– Purchase a quart first instead of a large quantity in case you’re not committed to the color. Paint a piece of foam board and move it across the room to see how the colour is affected by the light at different times of the day.
– Know the square footage of the room you are painting before you head to the store. The pros recommend one gallon for each 400 square feet. Covering unprimed, rough or textured surfaces may need more.
– Do not apply latex on an oil end and vice versa without first sanding the walls (make sure to wear a mask) and wiping off the dust particles with a tack cloth. AquaPainting
Apply a primer of the same composition (oil or latex) of the planned topcoat. To tell if your current wall color is water- or oil-based, douse a white cloth with rubbing alcohol and rub it on the wall (in a out-of-the-way spot). If the paint starts to move onto the fabric and dries, it is water based. If the alcohol does not remove any color, it is oil-based.
– Do not underestimate how much time it’ll take you to find the task finished. Allow two weeks to 30 days to cure before draining or washing.
– Paints have volatile organic compounds (VOCs ) that can release toxic gas into the atmosphere for many years after an area has been painted. Paint with low-VOCs or zero-VOCs. -Paints with a green seal possess a VOC of less than 150 grams/liter of non-flat and less than 50 grams/liter for apartment.
– Paint does not stick very well to dirty walls, so clean them with water and soap (or TSP) and wash with water once done. Let dry.
– sterile ceilings before painting. There’ll be dust and cobwebs that you don’t see. Overlap the tape seams by at least an inch to avoid seepage between pieces, and then seal the tape to the face with your fingers or a rag.
– Don’t cover the floors with vinyl as it can be quite slippery. Use old sheets or drop cloths to protect them from drips and splatters.
– The colour mixer at the paint shop can create small variations from can to can. The last thing you want is to have 2 shades of a color on the same wall. This may be remedied by blending each of the paint cans before you begin painting to ensure you will have consistent color throughout the space.
Sand dry spackle every spot.
– Do not underestimate how much time it is going to take you to get the job done. Allow two weeks to 30 days to cure before washing or draining.
– Eliminating outlet covers makes for a far neater paint job. Tape the screws into the cover, and tape over the socket or light switch to keep paint from getting on them.
– Scaffolding comes in components called “dollars” and “cross dollars”. To get a ceiling, four bucks should suffice. Each buck costs about $12 a day to lease. You will also want: walk boards or planks to place along the bucks, these rent for about $10 every per day. -Wheels rent individually.
They are significant because they allow you to move the scaffolding with ease. Four wheels rent for about $25 a day.
– If painting a textured ceiling, be sure to use a thick-nap roller to make certain you get complete coverage over the lumps and irregularities in the textured surface. With a shorter or smooth nap, you may use a roller for a smooth drywall ceiling.
Purchase a good quality edger (they are fairly cheap) and take your time at the corners so that you don’t spend all the excess time taping off everything.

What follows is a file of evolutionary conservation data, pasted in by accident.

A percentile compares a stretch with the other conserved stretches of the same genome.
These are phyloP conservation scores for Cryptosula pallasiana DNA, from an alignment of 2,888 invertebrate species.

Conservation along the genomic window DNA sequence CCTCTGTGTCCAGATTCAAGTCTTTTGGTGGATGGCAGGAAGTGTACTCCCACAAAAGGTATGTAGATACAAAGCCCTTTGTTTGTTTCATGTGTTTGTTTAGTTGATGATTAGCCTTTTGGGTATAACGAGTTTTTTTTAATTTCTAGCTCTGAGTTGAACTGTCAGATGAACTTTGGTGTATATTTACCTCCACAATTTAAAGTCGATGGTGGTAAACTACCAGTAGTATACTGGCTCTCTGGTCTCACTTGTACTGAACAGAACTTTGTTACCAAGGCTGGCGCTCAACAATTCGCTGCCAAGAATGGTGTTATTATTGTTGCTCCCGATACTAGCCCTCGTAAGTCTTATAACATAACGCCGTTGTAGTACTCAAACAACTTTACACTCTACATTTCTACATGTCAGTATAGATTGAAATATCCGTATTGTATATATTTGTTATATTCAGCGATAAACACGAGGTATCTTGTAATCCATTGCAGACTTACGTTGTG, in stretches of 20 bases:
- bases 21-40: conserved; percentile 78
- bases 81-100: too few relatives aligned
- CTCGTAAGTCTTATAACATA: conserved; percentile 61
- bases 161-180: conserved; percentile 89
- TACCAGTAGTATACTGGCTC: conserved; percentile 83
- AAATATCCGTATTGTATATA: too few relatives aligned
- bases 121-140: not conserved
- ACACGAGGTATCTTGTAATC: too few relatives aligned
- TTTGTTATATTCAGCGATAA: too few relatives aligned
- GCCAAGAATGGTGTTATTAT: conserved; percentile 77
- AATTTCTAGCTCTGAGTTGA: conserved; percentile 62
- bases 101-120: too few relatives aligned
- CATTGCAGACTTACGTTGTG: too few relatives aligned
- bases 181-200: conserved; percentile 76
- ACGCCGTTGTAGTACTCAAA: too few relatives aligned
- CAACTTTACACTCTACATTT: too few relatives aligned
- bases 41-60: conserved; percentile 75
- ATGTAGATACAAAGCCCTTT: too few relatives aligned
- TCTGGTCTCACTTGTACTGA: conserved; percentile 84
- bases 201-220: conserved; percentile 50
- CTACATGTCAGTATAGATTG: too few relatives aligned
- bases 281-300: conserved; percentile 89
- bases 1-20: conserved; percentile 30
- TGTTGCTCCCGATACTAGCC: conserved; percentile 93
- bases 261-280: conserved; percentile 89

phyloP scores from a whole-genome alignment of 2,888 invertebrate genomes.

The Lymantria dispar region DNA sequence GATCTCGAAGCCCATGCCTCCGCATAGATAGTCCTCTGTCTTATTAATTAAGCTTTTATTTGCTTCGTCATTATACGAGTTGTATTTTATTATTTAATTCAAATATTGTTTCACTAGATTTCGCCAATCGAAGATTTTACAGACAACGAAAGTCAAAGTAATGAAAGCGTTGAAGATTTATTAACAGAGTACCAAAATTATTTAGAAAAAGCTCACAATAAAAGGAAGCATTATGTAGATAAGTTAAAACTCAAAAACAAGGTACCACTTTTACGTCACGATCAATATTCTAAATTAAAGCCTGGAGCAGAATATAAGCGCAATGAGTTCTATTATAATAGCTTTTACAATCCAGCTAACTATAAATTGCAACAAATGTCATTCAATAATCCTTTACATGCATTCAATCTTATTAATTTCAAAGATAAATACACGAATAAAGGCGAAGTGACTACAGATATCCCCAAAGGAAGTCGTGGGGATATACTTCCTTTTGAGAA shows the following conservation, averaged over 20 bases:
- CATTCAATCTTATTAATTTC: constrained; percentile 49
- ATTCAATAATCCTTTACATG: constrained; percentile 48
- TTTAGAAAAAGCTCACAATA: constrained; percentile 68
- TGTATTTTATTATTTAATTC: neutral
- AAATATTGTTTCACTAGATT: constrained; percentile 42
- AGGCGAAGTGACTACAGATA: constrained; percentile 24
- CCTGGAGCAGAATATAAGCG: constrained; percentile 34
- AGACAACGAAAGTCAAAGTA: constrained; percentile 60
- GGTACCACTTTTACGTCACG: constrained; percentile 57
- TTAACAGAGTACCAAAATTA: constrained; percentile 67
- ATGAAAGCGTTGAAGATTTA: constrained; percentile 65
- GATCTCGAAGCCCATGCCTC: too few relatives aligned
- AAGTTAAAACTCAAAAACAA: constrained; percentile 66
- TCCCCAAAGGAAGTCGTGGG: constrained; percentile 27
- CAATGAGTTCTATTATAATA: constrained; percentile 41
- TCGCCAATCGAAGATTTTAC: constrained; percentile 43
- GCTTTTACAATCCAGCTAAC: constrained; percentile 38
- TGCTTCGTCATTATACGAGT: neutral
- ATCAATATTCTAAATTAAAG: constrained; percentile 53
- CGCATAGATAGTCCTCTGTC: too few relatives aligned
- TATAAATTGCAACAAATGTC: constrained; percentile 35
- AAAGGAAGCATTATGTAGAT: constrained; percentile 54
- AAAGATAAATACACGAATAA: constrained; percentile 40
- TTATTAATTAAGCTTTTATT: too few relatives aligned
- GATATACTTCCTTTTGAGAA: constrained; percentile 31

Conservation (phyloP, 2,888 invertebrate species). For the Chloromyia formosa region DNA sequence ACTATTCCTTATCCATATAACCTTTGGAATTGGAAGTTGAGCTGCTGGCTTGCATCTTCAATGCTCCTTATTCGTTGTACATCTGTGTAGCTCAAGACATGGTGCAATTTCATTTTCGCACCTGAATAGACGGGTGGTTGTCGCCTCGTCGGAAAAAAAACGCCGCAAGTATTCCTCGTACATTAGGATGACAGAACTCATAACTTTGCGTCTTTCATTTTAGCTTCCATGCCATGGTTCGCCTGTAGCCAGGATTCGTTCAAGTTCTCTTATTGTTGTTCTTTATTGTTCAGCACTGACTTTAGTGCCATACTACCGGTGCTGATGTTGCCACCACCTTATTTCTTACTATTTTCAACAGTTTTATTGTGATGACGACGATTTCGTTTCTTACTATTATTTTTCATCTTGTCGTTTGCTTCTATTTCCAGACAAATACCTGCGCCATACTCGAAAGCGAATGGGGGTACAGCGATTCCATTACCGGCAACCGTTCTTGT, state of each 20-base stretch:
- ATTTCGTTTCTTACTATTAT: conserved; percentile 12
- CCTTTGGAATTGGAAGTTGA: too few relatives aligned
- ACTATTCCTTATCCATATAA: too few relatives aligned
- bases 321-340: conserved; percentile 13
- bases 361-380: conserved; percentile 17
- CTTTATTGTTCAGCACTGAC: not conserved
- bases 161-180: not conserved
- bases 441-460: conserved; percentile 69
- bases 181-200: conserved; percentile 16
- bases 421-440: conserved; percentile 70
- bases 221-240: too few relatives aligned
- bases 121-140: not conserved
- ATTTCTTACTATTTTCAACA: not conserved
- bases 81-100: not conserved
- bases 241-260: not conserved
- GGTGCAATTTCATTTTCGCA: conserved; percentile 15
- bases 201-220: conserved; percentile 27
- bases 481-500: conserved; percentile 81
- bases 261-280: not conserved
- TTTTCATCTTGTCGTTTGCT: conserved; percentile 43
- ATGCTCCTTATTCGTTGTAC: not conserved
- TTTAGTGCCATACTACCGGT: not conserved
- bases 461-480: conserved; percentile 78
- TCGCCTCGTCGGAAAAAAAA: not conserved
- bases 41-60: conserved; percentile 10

– should you take a break while painting, cover pliers in plastic wrap and refrigerate so that you don’t have to wash them every time you stop.
– Consider skipping the paint trays and utilizing a five-gallon bucket with a roller screen indoors. This saves time on filling and re-filling the bucket.
It allows the paint to trickle back inside the can then pour it out.
Do not use natural bristles with water–based paint, the water can make the bristles limp. Foam brushes are good for intricate work like painting molding or window casings. These brushes normally last for only 1 use because they’re hard to clean and easy to tear.
– If your job demands oil-based paint, natural bristles such as ox or hog hair are perfect because they hold paint better than artificial bristles.
– If you’re using latex paint, then polyester and nylon brushes are a lot better because they don’t absorb water like normal fibers.
– Great all-purpose brushes are flagged, meaning that the bristles change in length gradually coming to a peak in the center of the brush. Brushes that are flagged provide a smooth, even coating of paint.
– Use the right roller for your job. Such as wood and wallboard for smooth surfaces, use a roller using a rest. For surfaces with heavy feel, naps that are larger can lessen the number of coats — and the period of time spent painting.
– Use water and soap to clean latex paint off the brush immediately after painting. If the paint dries on the brush, you are going to need solvents to remove it. If your house is on a sewer system, you can clean the brushes on your sink, but you should be careful not to dispose of paint in an area where it may seep into the groundwater.
– For oil-based paints, you are going to require a solvent like paint thinner or mineral spirits. Pour about two inches of thinner into a metal container and swirl the brush inside until the paint comes off.
– Moist paintbrushes can be wrapped in plastic or waxed paper and sealed with a rubber ring or aluminum foil. Hang brushes upside down to keep their shape.
Be sure to label every container with the color and brand name.
– A common problem known as “hatbanding” occurs when painters use a paintbrush for cutting in and a roller to apply the rest of the paint, thus producing another texture along the ceiling and trim. To stop hatbanding, roll the paint as regions as possible.